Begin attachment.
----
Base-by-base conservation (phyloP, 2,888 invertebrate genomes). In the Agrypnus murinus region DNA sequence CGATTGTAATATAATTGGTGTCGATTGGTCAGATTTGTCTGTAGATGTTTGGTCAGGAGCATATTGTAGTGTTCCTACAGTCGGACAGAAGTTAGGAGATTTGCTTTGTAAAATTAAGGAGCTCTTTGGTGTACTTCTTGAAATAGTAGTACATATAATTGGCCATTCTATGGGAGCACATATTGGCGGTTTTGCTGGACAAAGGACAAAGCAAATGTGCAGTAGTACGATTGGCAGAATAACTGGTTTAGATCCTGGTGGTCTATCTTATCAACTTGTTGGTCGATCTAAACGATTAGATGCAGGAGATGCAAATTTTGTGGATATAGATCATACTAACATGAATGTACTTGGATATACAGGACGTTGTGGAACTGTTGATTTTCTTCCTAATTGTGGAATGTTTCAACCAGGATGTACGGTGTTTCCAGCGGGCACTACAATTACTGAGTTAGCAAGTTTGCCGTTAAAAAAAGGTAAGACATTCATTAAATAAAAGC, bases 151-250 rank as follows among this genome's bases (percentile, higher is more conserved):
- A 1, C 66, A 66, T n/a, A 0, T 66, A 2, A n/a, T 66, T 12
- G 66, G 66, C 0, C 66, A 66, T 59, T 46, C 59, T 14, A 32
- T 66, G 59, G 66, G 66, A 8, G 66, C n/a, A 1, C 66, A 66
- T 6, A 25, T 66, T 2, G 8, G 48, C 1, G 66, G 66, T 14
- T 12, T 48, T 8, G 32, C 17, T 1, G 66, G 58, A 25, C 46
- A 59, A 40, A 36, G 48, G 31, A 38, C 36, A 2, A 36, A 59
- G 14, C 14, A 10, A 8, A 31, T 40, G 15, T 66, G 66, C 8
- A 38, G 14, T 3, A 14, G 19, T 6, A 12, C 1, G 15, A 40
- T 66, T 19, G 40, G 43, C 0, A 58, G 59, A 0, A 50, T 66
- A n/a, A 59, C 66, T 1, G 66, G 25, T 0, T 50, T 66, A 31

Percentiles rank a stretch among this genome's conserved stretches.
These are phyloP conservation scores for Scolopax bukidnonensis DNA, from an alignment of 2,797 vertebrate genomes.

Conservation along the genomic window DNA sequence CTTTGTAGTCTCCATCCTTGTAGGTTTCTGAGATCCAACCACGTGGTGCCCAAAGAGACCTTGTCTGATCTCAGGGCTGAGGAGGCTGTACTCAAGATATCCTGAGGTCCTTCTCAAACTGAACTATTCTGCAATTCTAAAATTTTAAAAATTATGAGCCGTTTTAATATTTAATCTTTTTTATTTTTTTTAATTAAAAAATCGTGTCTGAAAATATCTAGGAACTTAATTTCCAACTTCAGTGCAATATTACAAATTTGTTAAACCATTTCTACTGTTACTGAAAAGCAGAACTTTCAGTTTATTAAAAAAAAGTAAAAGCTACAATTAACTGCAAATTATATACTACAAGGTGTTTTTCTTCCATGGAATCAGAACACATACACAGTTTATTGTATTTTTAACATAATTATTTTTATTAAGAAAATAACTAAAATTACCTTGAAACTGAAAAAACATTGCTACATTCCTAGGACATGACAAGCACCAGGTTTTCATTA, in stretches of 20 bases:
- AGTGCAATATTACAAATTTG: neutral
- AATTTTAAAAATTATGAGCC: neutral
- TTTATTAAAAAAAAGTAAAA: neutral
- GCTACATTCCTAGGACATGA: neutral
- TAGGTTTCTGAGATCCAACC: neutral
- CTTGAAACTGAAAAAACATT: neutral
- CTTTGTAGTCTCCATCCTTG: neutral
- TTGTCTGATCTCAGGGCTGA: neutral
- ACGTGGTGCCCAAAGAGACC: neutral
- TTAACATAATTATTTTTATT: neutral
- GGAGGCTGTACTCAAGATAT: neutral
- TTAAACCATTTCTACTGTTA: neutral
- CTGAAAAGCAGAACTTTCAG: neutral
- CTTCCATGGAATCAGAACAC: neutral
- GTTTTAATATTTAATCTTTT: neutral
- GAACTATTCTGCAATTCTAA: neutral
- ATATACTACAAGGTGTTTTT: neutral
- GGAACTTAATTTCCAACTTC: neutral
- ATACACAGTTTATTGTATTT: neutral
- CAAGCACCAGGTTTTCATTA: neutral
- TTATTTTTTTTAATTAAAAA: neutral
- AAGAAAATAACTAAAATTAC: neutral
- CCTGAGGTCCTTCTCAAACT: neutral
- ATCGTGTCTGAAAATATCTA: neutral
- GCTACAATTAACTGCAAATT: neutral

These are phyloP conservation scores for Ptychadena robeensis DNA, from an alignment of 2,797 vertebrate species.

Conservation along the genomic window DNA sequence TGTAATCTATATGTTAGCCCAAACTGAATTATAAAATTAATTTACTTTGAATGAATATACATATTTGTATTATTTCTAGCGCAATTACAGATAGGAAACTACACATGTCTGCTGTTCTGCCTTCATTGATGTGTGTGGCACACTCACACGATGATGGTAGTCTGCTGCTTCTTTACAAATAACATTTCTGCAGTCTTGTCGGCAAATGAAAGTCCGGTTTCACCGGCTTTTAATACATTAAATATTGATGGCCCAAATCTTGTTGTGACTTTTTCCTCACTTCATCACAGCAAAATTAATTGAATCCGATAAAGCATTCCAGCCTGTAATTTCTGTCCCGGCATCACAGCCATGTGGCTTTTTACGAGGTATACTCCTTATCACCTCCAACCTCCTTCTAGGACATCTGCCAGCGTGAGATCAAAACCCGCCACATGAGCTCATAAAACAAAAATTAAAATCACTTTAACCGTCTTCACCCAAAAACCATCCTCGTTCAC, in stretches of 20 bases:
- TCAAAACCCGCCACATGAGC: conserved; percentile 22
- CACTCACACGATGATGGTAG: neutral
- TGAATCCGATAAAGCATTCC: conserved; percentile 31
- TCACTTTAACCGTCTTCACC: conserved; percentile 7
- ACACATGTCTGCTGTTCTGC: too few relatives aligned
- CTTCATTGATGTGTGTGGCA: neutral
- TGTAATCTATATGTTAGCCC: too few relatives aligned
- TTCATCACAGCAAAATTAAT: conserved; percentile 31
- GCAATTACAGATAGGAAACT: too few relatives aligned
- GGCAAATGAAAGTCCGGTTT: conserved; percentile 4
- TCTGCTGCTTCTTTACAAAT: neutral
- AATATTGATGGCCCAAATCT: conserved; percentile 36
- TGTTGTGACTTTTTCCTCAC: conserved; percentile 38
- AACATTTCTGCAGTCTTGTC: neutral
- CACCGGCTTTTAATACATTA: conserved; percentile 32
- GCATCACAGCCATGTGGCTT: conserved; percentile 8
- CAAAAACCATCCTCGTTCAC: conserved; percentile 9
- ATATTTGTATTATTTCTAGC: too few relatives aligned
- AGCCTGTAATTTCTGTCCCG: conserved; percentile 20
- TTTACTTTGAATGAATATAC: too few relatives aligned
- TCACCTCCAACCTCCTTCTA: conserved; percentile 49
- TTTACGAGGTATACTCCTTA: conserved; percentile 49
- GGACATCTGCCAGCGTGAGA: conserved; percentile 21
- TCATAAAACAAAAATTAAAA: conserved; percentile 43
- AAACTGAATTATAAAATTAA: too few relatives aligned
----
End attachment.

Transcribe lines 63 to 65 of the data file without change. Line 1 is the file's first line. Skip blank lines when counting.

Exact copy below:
- TTTACGAGGTATACTCCTTA: conserved; percentile 49
- GGACATCTGCCAGCGTGAGA: conserved; percentile 21
- TCATAAAACAAAAATTAAAA: conserved; percentile 43